Conference

About the Conference

The annual National Conference on Microfinance and Financial Inclusion (hereinafter, Conference) is the microfinance industry's widely recognized and representative professional forum with many years of history which has served as an effective instrument for promoting dialogue, building strategies and establishing business connections. Featuring more than twenty plenary sessions, panel discussions and workshops which address some of the most pressing issues faced by the industry, the Conference brings together more than 600 participants, including representatives of federal and regional authorities, the industry's regulator, international development institutions, self-regulatory and advocacy organizations, leading microfinance institutions, senior representatives of the banking sector as well as Russian and international microfinance community, analysts and experts.

For a ninth consecutive year, the Conference has featured in the Top Three of the Global Entrepreneurship Week campaigns held in more than 150 countries worldwide.

Some of the former Conferences' takeaways and resolutions have served as a framework for the development of Russia's microfinance industry in the next year and more broadly – for building the country's financial inclusion strategy.

The National Association of Microfinance Market Stakeholders (NAMMS) is the Conference organizer, and the Russian Presidential Academy of National Economy and Public Administration (RANEPA) and NAMMS members have traditionally served as its co-organizers.

It is important to mention that NAMMS activity is inseparable from that of the Russian Microfinance Center (RMC), on whose initiative and with support from leading market participants NAMMS was established in 2006. It is noteworthy that this year's XVI (Sixteenth) National Conference on Microfinance and Financial Inclusion coincides with the fifteenth anniversary of RMC.

Goals and Objectives of the 2017 Conference

The microfinance sector has played an increasingly important role in the country's financial system and economy, serving as an instrument of financial inclusion and effective support of entrepreneurship. Alongside a decrease in the number of market participants in 2016 (by more than 16% from 17,300 to 14,500 companies), the industry saw a significant increase in the aggregate loan portfolio – from 167 billion to 185.1 billion rubles, mainly due to the growing portfolios of MFOs (25.3%) and pawnshops (14.3%) – and in the total number of borrowers – from 7.3 to 9.1 million, mainly due to a 54.9% increase in MFO clientele. The observed sustainable demand is proof of the relevance and value of microfinance services for customers. Steps taken to facilitate lending to SMEs, such as raising the microloan cap to 5 million rubles and "Program 6.5%" offered by the Bank of Russia, have encouraged the creation and development of MFOs focused on financing entrepreneurs. At the same time, controversy continues in Russian society over a particular segment of consumer lenders, and the entire microfinance industry is sometimes associated in public perceptions with certain unscrupulous – or even illegal – providers.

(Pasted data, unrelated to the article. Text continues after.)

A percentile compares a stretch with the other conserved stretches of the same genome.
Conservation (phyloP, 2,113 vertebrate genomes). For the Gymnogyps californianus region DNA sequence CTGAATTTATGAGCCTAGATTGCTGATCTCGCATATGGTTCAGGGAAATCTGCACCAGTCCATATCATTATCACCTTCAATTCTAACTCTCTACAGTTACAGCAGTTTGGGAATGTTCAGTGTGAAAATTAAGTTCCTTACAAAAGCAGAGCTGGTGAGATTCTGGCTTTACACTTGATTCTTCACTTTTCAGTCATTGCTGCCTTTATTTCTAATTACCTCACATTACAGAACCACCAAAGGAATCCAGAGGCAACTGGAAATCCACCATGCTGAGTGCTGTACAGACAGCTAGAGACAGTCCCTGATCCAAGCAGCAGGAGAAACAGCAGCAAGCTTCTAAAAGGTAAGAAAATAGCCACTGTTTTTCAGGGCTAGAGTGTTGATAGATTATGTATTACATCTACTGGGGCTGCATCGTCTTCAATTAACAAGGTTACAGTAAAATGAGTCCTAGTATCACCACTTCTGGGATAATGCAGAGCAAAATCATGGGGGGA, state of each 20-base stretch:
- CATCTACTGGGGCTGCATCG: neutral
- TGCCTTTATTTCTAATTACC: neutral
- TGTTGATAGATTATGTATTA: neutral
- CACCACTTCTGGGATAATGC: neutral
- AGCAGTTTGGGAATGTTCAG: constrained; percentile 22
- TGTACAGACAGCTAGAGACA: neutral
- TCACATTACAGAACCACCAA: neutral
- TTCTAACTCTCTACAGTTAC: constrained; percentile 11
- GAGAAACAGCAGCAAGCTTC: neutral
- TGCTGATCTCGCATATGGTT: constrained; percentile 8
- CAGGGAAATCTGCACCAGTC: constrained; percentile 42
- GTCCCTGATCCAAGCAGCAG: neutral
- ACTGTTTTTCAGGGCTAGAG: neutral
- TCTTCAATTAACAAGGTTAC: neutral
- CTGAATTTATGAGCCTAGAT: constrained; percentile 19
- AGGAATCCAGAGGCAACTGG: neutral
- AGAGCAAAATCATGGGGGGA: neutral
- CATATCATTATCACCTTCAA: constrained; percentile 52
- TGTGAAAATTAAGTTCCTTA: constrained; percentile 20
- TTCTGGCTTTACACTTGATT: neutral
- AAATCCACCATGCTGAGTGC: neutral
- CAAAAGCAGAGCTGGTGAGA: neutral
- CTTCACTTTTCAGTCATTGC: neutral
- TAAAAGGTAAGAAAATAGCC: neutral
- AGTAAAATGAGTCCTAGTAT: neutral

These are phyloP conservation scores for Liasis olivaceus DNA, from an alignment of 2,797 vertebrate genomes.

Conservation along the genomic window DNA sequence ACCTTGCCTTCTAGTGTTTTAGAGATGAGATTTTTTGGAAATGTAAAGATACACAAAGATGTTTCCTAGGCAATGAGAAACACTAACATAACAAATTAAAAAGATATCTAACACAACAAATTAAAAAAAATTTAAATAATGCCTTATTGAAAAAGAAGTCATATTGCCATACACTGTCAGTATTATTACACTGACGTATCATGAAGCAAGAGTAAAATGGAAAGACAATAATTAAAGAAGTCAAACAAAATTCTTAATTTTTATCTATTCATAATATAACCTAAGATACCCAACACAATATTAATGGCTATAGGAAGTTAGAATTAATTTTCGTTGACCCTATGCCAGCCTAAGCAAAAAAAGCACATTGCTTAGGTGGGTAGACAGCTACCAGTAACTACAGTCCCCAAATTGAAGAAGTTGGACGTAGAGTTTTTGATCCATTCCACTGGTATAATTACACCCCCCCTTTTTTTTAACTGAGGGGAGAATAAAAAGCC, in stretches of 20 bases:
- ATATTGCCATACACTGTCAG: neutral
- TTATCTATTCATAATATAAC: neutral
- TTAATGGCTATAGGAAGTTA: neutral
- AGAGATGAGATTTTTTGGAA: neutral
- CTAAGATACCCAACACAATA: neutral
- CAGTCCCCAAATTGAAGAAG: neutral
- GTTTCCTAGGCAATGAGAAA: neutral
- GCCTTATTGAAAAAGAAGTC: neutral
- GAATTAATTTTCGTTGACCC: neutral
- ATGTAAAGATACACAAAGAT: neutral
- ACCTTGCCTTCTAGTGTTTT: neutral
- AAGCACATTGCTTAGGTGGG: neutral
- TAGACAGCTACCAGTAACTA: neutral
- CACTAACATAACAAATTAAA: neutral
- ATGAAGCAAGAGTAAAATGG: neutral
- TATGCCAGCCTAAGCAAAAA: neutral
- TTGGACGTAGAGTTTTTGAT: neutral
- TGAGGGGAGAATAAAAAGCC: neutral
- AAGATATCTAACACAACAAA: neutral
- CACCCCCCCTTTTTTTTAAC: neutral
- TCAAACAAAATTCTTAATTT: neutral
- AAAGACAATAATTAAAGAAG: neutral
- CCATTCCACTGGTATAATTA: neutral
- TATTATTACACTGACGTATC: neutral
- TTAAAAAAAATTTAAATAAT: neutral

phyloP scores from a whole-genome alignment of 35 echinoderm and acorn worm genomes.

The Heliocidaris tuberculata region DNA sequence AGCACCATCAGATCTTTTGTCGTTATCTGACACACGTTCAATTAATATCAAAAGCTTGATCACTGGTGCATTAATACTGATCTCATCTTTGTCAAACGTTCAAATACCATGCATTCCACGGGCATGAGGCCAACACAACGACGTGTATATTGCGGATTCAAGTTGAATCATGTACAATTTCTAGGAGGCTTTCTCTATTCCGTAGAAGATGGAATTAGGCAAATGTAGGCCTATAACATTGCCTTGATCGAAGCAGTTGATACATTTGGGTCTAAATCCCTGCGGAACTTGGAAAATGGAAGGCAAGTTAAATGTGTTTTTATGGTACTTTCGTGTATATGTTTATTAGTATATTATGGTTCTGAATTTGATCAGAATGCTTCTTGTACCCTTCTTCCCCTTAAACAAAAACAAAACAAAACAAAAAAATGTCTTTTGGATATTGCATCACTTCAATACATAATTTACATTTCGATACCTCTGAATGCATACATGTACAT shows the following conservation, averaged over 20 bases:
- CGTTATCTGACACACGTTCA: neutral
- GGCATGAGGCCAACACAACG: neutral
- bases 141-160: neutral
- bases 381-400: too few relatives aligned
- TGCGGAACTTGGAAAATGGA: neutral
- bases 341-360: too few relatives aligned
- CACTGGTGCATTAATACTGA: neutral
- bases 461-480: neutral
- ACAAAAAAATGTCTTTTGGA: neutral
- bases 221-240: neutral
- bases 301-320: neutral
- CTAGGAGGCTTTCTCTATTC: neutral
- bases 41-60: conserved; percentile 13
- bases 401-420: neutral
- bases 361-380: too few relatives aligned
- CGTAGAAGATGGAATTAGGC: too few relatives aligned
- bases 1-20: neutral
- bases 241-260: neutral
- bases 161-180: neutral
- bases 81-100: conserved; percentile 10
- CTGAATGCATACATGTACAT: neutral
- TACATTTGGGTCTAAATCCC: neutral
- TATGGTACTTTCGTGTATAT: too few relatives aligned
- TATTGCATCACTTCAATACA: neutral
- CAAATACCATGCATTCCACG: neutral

A series of regulatory steps implemented in recent years with input from the Bank of Russia, the Ministry of Finance and the Ministry of Economy have been instrumental in shaping a fundamentally new and more transparent microfinance market, in which consumer rights are better protected. While generally in favor of proactive regulation, the sector is concerned about such measures being well-balanced and informed by realistic expectations as to MFOs, credit cooperatives and pawnshops' capacity to comply with new regulatory initiatives, as well as the feasibility of proposed changes and their impact assessment.

Lack of access to adequate funding, interest rate caps and high compliance costs can drastically limit MFI profitability and investment attractiveness. These tendencies are usually associated with controversial policy initiatives, often of a populist nature.

The main objective of this Conference is to search for innovative and sustainable solutions for better financial inclusion, based on optimization of the regulatory burden as well as a radical change of business model for lending, wider use of technological innovations, proactive social and educational outreach, and promoting MFOs, CCs and pawnshops' partnerships with banks and other financial market participants for new business solutions.